Sorry, don’t do pudding.

All in all, a very pleasant satisfying meal in which I did strike up a conversation with a couple of Americans at the table next to me. The son was just returning from 3 months in Rome by way of Berlin, and back to Pennsylvania. I wish I had done a study abroad. I had wanted to, but we could not afford it.

Finally, I was able to get a ticket for Coriolanus at the Globe Theater for Friday night, which was Opening Night for the season.

Friday, in which we continue to meet people up to the very end of the day and then set out on our own:

But then finally getting out of the office for the weekend, I naturally headed straightaway to Finsbury Park to buy yarn. Specifically Rowan yarn, having reviewed LeftCoastKnitter’s SP8 questionaire wherein she specifically enjoys Rowan yarns. More on this in the Yarn Report to be announced.

Having completed my shopping, I headed straightaway back to the hotel, to get dressed for the play, after getting the concierge to help me with calling home on my calling card. Then off to Coriolanus at Shakespeare’s Globe, which is the first play of the season called The Edges of Rome. I was seated on the Upper Circle, row D seat 4. Even though I was in the nose bleed section and could not hear all of the dialogue and did not know this play, which if you see Shakespeare, you know that you really kind of need to know the story, I still followed the story well, was engaged easily and stayed engaged. It was a great show, with the players moving in and out of the audience in the Yards, and Coriolanus’ death taking place in the Yards. It was a lovely show, that I really enjoyed, and easily ties Stonehenge for the high point of the trip.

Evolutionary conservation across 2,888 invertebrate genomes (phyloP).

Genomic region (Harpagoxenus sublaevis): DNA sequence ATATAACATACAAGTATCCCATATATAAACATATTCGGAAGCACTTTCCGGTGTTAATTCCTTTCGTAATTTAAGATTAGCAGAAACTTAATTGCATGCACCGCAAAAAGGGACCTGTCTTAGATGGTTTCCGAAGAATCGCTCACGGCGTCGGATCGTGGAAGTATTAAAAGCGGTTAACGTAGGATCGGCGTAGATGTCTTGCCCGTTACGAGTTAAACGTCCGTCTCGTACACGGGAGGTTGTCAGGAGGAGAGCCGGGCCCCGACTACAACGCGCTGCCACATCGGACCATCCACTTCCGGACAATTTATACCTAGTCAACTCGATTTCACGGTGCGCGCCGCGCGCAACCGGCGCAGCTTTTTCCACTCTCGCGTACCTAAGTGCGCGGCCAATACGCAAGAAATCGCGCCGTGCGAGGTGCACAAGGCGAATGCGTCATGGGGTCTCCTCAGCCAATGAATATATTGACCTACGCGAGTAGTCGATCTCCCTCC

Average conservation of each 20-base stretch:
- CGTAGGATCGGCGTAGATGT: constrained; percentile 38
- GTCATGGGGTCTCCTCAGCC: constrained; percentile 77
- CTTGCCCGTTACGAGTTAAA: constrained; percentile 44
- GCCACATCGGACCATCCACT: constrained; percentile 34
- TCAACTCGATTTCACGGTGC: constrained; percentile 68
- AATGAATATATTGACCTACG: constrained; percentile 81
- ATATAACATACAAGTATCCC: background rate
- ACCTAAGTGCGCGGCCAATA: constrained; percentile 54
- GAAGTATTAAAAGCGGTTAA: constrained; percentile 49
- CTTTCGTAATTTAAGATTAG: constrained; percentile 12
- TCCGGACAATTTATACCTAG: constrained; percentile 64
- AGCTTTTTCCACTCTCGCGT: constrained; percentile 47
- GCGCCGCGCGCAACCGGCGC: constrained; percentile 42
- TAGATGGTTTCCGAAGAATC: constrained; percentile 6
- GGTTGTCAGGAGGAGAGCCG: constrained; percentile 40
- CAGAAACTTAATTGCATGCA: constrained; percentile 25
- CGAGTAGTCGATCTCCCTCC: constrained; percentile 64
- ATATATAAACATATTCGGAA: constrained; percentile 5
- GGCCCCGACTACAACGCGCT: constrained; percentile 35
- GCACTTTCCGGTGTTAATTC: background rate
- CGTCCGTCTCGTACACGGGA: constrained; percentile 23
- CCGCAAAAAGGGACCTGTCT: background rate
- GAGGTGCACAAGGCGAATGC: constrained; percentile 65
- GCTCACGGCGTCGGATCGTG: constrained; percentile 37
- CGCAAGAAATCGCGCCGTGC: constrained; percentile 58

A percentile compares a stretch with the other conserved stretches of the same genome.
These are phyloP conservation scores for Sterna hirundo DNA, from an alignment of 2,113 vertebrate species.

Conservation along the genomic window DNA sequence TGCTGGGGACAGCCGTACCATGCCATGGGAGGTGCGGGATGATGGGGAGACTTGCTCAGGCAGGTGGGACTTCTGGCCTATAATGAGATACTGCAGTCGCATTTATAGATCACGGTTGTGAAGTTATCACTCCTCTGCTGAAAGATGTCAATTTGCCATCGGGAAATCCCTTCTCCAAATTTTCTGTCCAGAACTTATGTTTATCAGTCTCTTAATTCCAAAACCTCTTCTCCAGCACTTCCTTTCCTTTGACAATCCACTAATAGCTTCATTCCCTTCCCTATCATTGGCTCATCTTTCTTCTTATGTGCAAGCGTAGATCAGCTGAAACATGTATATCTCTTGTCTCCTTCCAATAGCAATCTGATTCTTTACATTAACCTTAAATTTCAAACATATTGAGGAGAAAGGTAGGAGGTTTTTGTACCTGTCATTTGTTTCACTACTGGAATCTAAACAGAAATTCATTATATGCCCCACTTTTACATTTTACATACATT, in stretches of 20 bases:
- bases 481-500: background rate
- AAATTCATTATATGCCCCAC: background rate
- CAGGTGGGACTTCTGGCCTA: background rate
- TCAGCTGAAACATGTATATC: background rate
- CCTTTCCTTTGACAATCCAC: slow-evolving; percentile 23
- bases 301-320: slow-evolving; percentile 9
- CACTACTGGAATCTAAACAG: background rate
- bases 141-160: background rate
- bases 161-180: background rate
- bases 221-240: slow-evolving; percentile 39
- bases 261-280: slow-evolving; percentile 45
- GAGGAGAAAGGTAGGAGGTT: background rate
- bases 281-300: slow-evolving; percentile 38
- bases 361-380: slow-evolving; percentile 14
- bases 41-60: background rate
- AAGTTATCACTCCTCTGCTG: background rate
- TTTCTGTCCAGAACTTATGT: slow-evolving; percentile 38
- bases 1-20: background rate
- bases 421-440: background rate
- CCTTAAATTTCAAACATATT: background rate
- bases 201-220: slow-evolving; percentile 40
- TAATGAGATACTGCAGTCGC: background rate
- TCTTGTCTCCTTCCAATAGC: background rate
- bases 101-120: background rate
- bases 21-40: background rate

I then walked across the Ladies Bridge so named as it was built during WWII when the men were off to war, and through London City in search of a tube station.

Saturday, wherein we head home to see our family:

Up early enough, packed the bags and then set of in search of the spaceship, which we did eventually find, but they were by that time preparing to take it away to some ultra top secret classified bunker wherever they keep the ultra top secret classified bunkers in the UK. I did also see a giant little girl, and a giant elephant preparing to rampage through the city, as well as six cars sewn to the pavement.

It was such a relief to get home from this trip and see my children. My son did not seem to miss me too much.

My little girl’s face lit up when she saw me, and she wanted just to be held. I got some very nice baby hugs where her little body just melted into me and tried to become a part of me again to make up for being apart. Since then she wants to nurse constantly, as if she can ever make up for the 8 days that she did not see me in the space of an evening or two. But the worst part is that little shock when you see your children again after a separation and all the little changes are so apparent to you, how long his legs are and how manly he is looking at the robust age of 5-going-on-6, and how the little rolls of fat just above her baby knees are going away now that she is walking so much, and how her roly-poly face is not quite so roly and a little less poly.

But alas such is the way of the jet-setting world traveler life.

Sigh. It’s good to be home.